Now, if you're more of a verbal learner, here's the short checklist of what to do:

    1) Grip. It's natural and tempting to grip the football by the fattest part, i.e. around the middle. Now, if you have enormous hands, you can get away with that-- but you probably don't, so here's what to do instead.

    You want to grip the ball with your index finger near the tip of the football, probably around the stripe, and your pinkie near the middle of the ball. All your fingers should be on the side of the ball that has the laces on it. Only your thumb should be underneath the ball.

    This is your throwing grip. Use your throwing hand to hold the ball in that fashion; keep the other hand settled lightly on top of the ball until it's actually time to throw. This keeps it from treacherously squirming out from between your fingers. So, there's your grip: throwing hand around the ball, off-hand on top to provide light protection.

    2) Step into the throw. What does this mean? Well, assuming you're right-handed, you want to be lined up like this:

    TARGET


    ....L------- your left shoulder
    ....H ------- your head, turned to look over the left shoulder
    ....R ------ your right shoulder.

    That is, your body is arranged perpendicular to where you want to throw the ball.

    When you begin the throwing motion, you should have most of your weight on your back foot -- i.e., the foot that corresponds to your throwing hand. The motion begins with a slight (emphasis on slight!) turn of the hips, in the direction of that same back foot. This winds your body up and alters your alignment:

    TARGET

    ......L
    .....H
    ....R

    Note that the head is still pointed directly at the target; your shoulders, however, have turned along with your torso, because of the way you just coiled up your hips.

    This is where you step into it (at last!), and uncoil: you take a short step forward with your left foot, directly towards the target; start turning your hips back to the position they were in when you squared up on the target.

    Now, when you rotate your hips back into their previous alignment, you want to drop your right hand (the throwing hand) down a little bit and back, so that you cock the ball behind your head. AS YOU DO THIS, YOUR NON-THROWING HAND COMES OFF THE FOOTBALL. (Why is that in caps? Because otherwise, depending on how clumsy you are, you might ram your left shoulder into your neck and have to sputter for air. It's most embarrassing.)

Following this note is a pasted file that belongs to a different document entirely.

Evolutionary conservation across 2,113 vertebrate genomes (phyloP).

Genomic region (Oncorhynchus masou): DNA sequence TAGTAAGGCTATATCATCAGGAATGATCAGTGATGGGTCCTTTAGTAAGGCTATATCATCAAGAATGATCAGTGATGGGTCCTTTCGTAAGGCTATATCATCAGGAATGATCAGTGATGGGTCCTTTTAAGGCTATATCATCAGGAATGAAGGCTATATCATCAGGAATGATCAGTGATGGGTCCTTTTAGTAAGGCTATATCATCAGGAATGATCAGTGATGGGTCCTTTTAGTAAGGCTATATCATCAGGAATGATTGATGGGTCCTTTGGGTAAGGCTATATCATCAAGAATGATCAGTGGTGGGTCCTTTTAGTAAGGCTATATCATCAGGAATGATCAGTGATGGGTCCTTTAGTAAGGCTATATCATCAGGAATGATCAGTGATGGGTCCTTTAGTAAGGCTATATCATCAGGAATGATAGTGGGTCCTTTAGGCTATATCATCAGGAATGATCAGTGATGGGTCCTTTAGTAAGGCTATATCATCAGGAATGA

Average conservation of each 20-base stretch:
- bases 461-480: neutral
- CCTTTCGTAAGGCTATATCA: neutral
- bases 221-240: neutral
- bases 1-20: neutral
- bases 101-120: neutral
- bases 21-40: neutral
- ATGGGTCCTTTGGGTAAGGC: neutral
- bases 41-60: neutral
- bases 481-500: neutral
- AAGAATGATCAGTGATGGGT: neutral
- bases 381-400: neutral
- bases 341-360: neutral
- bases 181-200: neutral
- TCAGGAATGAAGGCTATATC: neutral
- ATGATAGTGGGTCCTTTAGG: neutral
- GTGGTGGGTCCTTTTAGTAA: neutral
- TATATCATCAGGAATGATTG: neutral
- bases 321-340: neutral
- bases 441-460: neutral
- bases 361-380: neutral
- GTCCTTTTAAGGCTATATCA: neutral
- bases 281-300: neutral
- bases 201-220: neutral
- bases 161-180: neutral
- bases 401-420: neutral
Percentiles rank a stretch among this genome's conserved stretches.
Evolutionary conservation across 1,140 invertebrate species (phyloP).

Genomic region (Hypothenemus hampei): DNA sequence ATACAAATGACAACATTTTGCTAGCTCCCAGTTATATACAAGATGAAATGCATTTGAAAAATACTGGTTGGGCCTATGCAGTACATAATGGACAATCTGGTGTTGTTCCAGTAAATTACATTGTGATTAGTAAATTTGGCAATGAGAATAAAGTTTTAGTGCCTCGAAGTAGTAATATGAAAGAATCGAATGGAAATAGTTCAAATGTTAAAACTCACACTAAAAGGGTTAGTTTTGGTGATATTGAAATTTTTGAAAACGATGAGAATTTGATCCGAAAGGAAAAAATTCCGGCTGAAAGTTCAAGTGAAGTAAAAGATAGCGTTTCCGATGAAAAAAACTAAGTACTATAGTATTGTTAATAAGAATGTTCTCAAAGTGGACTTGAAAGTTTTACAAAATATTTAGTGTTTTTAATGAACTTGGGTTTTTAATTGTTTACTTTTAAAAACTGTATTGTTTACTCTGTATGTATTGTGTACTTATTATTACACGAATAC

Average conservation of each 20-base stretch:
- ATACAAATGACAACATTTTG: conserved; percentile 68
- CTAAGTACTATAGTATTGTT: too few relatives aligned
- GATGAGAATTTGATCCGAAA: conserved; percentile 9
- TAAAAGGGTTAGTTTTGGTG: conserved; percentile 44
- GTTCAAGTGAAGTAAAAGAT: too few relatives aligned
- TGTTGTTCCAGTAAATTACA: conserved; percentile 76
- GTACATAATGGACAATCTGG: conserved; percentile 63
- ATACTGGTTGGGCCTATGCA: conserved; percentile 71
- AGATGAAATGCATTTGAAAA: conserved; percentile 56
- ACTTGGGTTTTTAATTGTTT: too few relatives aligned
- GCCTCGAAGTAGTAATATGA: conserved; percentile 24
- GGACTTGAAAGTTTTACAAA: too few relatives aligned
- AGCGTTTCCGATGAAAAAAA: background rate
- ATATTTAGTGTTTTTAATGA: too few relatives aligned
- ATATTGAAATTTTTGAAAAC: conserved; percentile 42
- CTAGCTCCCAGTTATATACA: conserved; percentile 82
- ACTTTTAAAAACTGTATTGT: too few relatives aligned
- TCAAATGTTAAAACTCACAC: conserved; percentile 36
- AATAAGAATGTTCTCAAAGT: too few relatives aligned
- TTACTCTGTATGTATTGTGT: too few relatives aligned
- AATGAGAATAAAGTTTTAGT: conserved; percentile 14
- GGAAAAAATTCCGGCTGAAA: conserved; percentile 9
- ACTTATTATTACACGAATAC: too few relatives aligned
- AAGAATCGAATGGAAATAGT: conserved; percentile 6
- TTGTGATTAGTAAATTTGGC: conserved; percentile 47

Now that you've stepped forward with your lead foot and snapped your hips back towards the target, it's time for...

    Part 3) The release. WHEN should you release the ball? When your right arm is roughly even with your ear. HOW should you release the ball? By letting go with all of your fingers at the same time -- easy-peasy.

    Was that reasonably clear? If not, I'll try again -- but videos are also handy, so feel free to search YouTube for quarterback mechanics or perfect spiral. I promise not to take it personally.

    ... oh, and Hank Hill supports the Cowboys because he lives in Texas, which is insane about football in general (see below re: TX high school football) and about the Cowboys in particular. There IS another pro football team in Texas, but I don't think anybody actually cares about 'em. All Cowboys, all the time down there.
  • terminalterror 1 Aug 2008 01:59:15 18,937 posts
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    Wow, I thought I didn't care about this at all, but the level of (good) detail you are giving is actually making this stuff vaguely interesting.

    /impressed
  • DAL9000 1 Aug 2008 02:04:51 72 posts
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    CrispyXUK wrote:
    Whats all this school bollocks about then? Do you serously watch a bunch of school kids at the major games?
    \

    The answer is "yes," although actually it's several /shades/ of "yes." And one shade of "no." Let's get the "no" out of the way first, shall we?

    Professional football in America is played by grown men, usually in their early-to-mid-20s; only the most outstanding players stick around into their 30s, as a rule. Professional football is, of course, the highest level of competition -- so if by "major games" you mean "the best players, on the best teams," then no. Not school kids.

    However, college football-- that would be "university" to you, although note that kids typically attend from 18-22ish, not 16-20 -- has a major, major following. There are 119 schools that play at the highest level of collegiate football, although a lot of them are frankly small and crappy programs.

    Nonetheless, the largest college programs routinely draw crowds of 50,000+ for games-- two schools, Michigan and Tennessee, have seating capacity of over 100,000+ and sell out all their games -- and college rivalries are very, VERY passionate, far more so than rivalries in professional football.

    But if you REALLY want to see Americans flock to watch the athletic exploits of school boys -- as opposed to young men who are past the age of majority -- high school football is the spectacle for you, good sir.